The majority of the assaults happened in June during street celebrations of the inauguration of President Sisi. Most other reported assaults also happened at mass celebrations. One of the men sentenced to life received separate charges of attacking women. He assaulted women at only a celebration for the inauguration of President Sisi, and also at a celebration for the anniversary of the overthrow of despotic president Hosni Mubarak in 2011. With the upcoming celebrations for the end of Ramadan, Eid al-Fitr, it will test if these convictions can deter sexual assaults.

However, legislating against sexual assaults has yet to transform the public perception of the crime. Dalia Abd el-Hameed, a co-founder of Operation Anti-Sexual Harassment, a movement that combats gang sexual assaults believes that the social view of sexual assaults is most important saying to The New York Times, "The most important thing is the social component," she said. "If something is criminalized by law, but society accepts it, it will continue happening."

The government is taking special action to change people's attitude towards sexual assault in addition to the newly adopted laws. It was reported by The Guardian that officials proposed rewarding screenwriters who produce "female-friendly television shows". Also, they reported that a female television presenter was suspended after she mockingly laughed at Tahrir victims when they were brought up by her co-presenter. She defended the attackers saying they were just "happy", according to Reuters.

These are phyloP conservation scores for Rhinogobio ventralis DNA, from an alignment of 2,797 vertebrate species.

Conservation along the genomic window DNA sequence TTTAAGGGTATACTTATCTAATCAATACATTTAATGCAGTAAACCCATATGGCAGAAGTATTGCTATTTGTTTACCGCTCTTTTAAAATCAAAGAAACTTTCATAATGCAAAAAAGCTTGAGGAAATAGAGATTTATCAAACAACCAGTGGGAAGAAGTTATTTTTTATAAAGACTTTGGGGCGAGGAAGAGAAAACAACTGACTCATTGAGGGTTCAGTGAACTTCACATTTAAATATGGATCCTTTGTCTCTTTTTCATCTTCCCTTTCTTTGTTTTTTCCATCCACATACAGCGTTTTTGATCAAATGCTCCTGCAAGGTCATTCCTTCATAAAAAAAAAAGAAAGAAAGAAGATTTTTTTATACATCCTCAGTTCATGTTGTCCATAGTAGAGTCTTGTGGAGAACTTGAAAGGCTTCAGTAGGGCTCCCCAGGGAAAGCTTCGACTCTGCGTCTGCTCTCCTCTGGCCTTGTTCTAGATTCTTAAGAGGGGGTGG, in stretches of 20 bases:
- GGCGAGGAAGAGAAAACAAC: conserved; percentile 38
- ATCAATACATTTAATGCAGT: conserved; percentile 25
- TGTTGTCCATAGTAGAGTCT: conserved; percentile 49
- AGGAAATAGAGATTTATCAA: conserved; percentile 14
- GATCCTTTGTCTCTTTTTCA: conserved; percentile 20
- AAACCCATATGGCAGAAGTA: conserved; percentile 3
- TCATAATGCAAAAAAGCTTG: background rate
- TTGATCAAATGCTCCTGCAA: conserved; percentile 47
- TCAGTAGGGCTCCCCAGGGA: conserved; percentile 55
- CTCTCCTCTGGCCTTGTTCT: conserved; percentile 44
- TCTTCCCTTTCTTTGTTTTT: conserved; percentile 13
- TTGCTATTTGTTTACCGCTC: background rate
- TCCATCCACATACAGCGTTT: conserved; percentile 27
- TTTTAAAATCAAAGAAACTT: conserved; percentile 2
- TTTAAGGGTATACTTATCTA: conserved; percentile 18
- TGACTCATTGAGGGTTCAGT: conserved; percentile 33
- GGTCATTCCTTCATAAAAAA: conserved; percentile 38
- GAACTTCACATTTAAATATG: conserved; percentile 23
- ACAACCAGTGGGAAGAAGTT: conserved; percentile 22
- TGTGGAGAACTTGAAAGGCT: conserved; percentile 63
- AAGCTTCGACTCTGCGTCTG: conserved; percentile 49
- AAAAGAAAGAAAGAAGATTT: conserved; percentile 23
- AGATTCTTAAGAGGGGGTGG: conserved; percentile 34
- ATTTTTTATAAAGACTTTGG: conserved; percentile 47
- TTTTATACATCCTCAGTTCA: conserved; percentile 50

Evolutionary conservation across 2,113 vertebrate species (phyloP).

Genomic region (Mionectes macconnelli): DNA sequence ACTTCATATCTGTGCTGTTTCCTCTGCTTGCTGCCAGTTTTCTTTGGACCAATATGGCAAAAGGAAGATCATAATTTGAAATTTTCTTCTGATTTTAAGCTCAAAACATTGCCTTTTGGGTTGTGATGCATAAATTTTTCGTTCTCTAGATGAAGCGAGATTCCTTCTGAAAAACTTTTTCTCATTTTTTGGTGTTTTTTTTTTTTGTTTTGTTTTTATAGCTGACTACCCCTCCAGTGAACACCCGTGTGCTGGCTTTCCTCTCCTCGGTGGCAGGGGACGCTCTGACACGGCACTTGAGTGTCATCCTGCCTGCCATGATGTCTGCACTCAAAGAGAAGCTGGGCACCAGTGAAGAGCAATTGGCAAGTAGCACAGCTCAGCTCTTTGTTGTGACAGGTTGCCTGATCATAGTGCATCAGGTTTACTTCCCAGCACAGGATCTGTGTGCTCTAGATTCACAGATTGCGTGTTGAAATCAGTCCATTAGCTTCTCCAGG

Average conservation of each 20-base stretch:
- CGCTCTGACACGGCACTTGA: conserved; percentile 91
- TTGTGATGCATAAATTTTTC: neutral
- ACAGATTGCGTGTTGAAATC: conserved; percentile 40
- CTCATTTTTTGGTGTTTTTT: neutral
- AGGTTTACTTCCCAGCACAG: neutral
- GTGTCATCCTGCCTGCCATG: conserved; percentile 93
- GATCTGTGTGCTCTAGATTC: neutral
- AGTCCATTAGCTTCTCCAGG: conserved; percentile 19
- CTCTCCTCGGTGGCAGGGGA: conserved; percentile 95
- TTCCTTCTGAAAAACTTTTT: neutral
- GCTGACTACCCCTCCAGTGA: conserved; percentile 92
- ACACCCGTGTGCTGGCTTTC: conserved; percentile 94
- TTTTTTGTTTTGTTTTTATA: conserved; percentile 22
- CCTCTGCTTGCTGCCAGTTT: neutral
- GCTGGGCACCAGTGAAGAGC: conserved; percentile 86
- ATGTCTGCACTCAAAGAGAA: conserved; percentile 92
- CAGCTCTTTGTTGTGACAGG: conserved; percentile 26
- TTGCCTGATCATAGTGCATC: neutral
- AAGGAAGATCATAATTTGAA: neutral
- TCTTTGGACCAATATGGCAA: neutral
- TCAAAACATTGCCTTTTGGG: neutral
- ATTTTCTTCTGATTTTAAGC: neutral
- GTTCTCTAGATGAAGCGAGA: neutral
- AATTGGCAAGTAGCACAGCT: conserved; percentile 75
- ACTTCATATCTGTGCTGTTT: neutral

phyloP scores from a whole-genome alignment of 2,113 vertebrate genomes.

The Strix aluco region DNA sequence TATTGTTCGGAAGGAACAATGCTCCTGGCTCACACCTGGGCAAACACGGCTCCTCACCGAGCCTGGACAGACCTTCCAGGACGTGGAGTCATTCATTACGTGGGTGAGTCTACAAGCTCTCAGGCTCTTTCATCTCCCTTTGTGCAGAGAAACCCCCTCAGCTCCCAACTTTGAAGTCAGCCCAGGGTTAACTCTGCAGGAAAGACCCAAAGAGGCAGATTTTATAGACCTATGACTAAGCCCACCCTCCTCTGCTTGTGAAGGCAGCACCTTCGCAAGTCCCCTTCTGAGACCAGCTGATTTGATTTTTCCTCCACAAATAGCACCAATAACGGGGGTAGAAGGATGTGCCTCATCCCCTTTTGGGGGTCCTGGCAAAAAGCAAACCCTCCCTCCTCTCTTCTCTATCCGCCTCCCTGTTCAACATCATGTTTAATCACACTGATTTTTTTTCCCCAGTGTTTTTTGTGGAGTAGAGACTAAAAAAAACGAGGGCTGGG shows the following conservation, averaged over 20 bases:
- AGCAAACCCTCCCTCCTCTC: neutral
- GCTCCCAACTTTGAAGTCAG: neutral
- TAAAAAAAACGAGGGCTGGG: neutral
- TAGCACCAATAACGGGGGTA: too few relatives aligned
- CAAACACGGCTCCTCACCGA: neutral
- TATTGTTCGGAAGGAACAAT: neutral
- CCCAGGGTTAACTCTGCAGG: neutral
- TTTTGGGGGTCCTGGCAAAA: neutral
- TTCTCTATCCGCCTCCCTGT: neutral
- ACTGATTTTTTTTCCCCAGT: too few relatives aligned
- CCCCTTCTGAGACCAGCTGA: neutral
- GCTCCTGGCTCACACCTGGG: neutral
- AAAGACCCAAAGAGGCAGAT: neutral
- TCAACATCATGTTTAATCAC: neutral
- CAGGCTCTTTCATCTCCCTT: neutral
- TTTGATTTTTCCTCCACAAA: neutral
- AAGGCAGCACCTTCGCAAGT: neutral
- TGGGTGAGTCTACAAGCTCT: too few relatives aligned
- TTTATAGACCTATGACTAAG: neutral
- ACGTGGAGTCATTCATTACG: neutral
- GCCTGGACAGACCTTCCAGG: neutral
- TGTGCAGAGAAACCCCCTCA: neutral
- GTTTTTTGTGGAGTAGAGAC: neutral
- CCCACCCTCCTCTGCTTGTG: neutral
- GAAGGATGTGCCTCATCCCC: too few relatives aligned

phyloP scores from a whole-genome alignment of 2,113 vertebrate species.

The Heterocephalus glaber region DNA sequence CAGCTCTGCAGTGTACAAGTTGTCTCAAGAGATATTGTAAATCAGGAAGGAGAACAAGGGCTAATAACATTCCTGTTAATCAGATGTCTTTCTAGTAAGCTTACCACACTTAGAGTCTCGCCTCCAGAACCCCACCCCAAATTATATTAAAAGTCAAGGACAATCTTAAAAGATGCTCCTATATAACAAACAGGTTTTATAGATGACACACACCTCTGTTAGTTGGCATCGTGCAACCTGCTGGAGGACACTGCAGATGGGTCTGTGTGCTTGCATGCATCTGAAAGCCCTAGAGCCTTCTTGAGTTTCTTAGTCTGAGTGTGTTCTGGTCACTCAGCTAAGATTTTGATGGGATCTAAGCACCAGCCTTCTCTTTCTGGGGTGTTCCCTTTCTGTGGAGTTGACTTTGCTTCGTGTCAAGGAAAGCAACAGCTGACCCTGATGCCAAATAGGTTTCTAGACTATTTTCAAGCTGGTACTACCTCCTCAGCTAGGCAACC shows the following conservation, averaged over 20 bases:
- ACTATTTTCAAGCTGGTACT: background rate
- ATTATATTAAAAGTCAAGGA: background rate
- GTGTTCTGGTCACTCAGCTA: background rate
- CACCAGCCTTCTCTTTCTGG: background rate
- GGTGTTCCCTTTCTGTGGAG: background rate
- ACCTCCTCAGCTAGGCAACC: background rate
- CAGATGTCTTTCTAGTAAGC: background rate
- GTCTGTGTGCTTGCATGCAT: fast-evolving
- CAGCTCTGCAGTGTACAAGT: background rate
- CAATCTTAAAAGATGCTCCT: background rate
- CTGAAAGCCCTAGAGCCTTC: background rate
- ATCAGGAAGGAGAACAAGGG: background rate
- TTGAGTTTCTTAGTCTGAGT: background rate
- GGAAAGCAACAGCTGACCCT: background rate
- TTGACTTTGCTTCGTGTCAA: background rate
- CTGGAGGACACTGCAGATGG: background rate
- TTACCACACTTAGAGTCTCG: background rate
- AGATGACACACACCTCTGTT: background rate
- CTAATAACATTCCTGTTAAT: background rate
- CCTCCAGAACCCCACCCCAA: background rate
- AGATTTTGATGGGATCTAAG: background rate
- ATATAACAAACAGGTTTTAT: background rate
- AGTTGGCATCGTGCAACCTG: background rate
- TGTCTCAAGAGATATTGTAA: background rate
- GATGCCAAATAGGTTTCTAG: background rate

That being said, the governmental action being taken against sexual offenders in Egypt is confronting their overlooked sexual assault issue. El-Hameed told The New York Times she believed that the sentences are a “good step to end the state of impunity that perpetrators enjoyed.”

Follow Allyson on Twitter Twitter: @nahmias_report Contributing Journalist: @allysoncwright

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Woman Stripped Naked, Beaten by Mob in Tahrir Square

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Michael Ransom, Contributing EditorLast Modified: 07:45 p.m. DST, 11 June 2014

"حسنا" Photo by: Andrea Volpini

CAIRO, Egypt -- The inauguration of President Abdul Fattah al-Sisi on Sunday, 8 June, was a cause for celebration and excitement throughout much of Egypt. But hours after the commencement of al-Sisi's presidency, the festivities turned violent. Several women were sexually assaulted and battered in Tahrir Square in downtown Cairo.

Since Sunday, nine men have been arrested in connection to the string of assaults. The mob targeted at least five women, surrounding and sexually assaulting them. The torture proved extremely serious; four of the women were transported to the hospital after the vicious attacks.